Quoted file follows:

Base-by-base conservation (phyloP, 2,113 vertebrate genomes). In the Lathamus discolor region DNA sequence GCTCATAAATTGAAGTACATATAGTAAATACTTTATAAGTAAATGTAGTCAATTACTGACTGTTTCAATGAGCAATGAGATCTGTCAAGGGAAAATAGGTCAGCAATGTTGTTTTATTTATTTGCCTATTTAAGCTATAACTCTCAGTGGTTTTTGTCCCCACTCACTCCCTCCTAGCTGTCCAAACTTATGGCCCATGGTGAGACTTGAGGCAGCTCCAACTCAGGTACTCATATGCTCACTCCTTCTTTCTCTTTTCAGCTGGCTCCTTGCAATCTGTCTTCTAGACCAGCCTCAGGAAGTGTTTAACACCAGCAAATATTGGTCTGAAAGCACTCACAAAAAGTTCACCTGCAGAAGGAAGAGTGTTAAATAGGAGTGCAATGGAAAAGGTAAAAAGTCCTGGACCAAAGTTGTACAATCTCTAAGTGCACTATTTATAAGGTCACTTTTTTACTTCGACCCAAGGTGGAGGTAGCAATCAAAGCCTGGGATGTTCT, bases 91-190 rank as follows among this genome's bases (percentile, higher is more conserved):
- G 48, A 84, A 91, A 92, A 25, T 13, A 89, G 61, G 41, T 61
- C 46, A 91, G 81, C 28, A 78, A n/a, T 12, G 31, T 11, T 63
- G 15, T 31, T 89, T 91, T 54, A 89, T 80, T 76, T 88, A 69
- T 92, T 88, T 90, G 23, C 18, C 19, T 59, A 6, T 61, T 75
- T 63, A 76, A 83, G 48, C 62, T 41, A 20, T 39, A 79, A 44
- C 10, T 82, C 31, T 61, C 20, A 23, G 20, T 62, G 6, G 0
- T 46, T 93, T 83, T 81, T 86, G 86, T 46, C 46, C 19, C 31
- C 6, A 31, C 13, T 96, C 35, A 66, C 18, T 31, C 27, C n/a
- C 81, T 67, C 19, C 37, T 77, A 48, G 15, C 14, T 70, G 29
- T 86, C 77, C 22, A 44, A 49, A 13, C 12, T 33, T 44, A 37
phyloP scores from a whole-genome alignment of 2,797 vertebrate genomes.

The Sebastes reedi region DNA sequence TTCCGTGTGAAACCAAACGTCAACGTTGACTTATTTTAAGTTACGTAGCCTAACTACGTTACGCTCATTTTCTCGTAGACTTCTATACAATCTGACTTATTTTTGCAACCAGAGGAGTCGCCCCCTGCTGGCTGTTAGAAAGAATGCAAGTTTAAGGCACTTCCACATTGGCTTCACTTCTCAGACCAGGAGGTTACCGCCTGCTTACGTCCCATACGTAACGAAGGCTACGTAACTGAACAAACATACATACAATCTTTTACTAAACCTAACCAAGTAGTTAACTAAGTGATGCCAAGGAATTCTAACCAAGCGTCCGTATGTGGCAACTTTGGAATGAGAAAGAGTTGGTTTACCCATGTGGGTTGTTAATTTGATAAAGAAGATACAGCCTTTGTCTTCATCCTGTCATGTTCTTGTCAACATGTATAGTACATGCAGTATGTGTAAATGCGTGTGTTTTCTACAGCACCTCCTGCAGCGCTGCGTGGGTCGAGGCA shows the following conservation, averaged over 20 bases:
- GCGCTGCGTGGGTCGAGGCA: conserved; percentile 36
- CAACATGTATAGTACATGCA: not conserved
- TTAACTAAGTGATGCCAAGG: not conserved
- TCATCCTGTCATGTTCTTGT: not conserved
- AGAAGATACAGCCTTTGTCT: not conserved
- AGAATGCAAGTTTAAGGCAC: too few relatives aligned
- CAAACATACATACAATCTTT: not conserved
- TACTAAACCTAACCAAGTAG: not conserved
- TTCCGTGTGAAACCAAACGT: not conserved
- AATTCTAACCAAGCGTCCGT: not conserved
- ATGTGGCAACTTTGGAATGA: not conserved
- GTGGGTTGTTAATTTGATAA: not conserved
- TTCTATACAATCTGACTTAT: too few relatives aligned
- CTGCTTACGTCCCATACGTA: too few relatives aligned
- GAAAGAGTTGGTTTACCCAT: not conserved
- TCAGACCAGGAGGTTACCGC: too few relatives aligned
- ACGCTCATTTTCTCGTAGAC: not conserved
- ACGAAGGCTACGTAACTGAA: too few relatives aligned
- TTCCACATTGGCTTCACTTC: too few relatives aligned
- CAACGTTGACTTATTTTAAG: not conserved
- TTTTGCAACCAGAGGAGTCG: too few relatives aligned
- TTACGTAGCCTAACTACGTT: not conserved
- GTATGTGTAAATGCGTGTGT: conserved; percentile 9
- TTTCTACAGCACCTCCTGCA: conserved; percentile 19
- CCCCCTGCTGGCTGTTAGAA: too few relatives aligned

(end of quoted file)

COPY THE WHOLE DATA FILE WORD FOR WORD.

Base-by-base conservation (phyloP, 2,113 vertebrate genomes). In the Lathamus discolor region DNA sequence GCTCATAAATTGAAGTACATATAGTAAATACTTTATAAGTAAATGTAGTCAATTACTGACTGTTTCAATGAGCAATGAGATCTGTCAAGGGAAAATAGGTCAGCAATGTTGTTTTATTTATTTGCCTATTTAAGCTATAACTCTCAGTGGTTTTTGTCCCCACTCACTCCCTCCTAGCTGTCCAAACTTATGGCCCATGGTGAGACTTGAGGCAGCTCCAACTCAGGTACTCATATGCTCACTCCTTCTTTCTCTTTTCAGCTGGCTCCTTGCAATCTGTCTTCTAGACCAGCCTCAGGAAGTGTTTAACACCAGCAAATATTGGTCTGAAAGCACTCACAAAAAGTTCACCTGCAGAAGGAAGAGTGTTAAATAGGAGTGCAATGGAAAAGGTAAAAAGTCCTGGACCAAAGTTGTACAATCTCTAAGTGCACTATTTATAAGGTCACTTTTTTACTTCGACCCAAGGTGGAGGTAGCAATCAAAGCCTGGGATGTTCT, bases 91-190 rank as follows among this genome's bases (percentile, higher is more conserved):
- G 48, A 84, A 91, A 92, A 25, T 13, A 89, G 61, G 41, T 61
- C 46, A 91, G 81, C 28, A 78, A n/a, T 12, G 31, T 11, T 63
- G 15, T 31, T 89, T 91, T 54, A 89, T 80, T 76, T 88, A 69
- T 92, T 88, T 90, G 23, C 18, C 19, T 59, A 6, T 61, T 75
- T 63, A 76, A 83, G 48, C 62, T 41, A 20, T 39, A 79, A 44
- C 10, T 82, C 31, T 61, C 20, A 23, G 20, T 62, G 6, G 0
- T 46, T 93, T 83, T 81, T 86, G 86, T 46, C 46, C 19, C 31
- C 6, A 31, C 13, T 96, C 35, A 66, C 18, T 31, C 27, C n/a
- C 81, T 67, C 19, C 37, T 77, A 48, G 15, C 14, T 70, G 29
- T 86, C 77, C 22, A 44, A 49, A 13, C 12, T 33, T 44, A 37
phyloP scores from a whole-genome alignment of 2,797 vertebrate genomes.

The Sebastes reedi region DNA sequence TTCCGTGTGAAACCAAACGTCAACGTTGACTTATTTTAAGTTACGTAGCCTAACTACGTTACGCTCATTTTCTCGTAGACTTCTATACAATCTGACTTATTTTTGCAACCAGAGGAGTCGCCCCCTGCTGGCTGTTAGAAAGAATGCAAGTTTAAGGCACTTCCACATTGGCTTCACTTCTCAGACCAGGAGGTTACCGCCTGCTTACGTCCCATACGTAACGAAGGCTACGTAACTGAACAAACATACATACAATCTTTTACTAAACCTAACCAAGTAGTTAACTAAGTGATGCCAAGGAATTCTAACCAAGCGTCCGTATGTGGCAACTTTGGAATGAGAAAGAGTTGGTTTACCCATGTGGGTTGTTAATTTGATAAAGAAGATACAGCCTTTGTCTTCATCCTGTCATGTTCTTGTCAACATGTATAGTACATGCAGTATGTGTAAATGCGTGTGTTTTCTACAGCACCTCCTGCAGCGCTGCGTGGGTCGAGGCA shows the following conservation, averaged over 20 bases:
- GCGCTGCGTGGGTCGAGGCA: conserved; percentile 36
- CAACATGTATAGTACATGCA: not conserved
- TTAACTAAGTGATGCCAAGG: not conserved
- TCATCCTGTCATGTTCTTGT: not conserved
- AGAAGATACAGCCTTTGTCT: not conserved
- AGAATGCAAGTTTAAGGCAC: too few relatives aligned
- CAAACATACATACAATCTTT: not conserved
- TACTAAACCTAACCAAGTAG: not conserved
- TTCCGTGTGAAACCAAACGT: not conserved
- AATTCTAACCAAGCGTCCGT: not conserved
- ATGTGGCAACTTTGGAATGA: not conserved
- GTGGGTTGTTAATTTGATAA: not conserved
- TTCTATACAATCTGACTTAT: too few relatives aligned
- CTGCTTACGTCCCATACGTA: too few relatives aligned
- GAAAGAGTTGGTTTACCCAT: not conserved
- TCAGACCAGGAGGTTACCGC: too few relatives aligned
- ACGCTCATTTTCTCGTAGAC: not conserved
- ACGAAGGCTACGTAACTGAA: too few relatives aligned
- TTCCACATTGGCTTCACTTC: too few relatives aligned
- CAACGTTGACTTATTTTAAG: not conserved
- TTTTGCAACCAGAGGAGTCG: too few relatives aligned
- TTACGTAGCCTAACTACGTT: not conserved
- GTATGTGTAAATGCGTGTGT: conserved; percentile 9
- TTTCTACAGCACCTCCTGCA: conserved; percentile 19
- CCCCCTGCTGGCTGTTAGAA: too few relatives aligned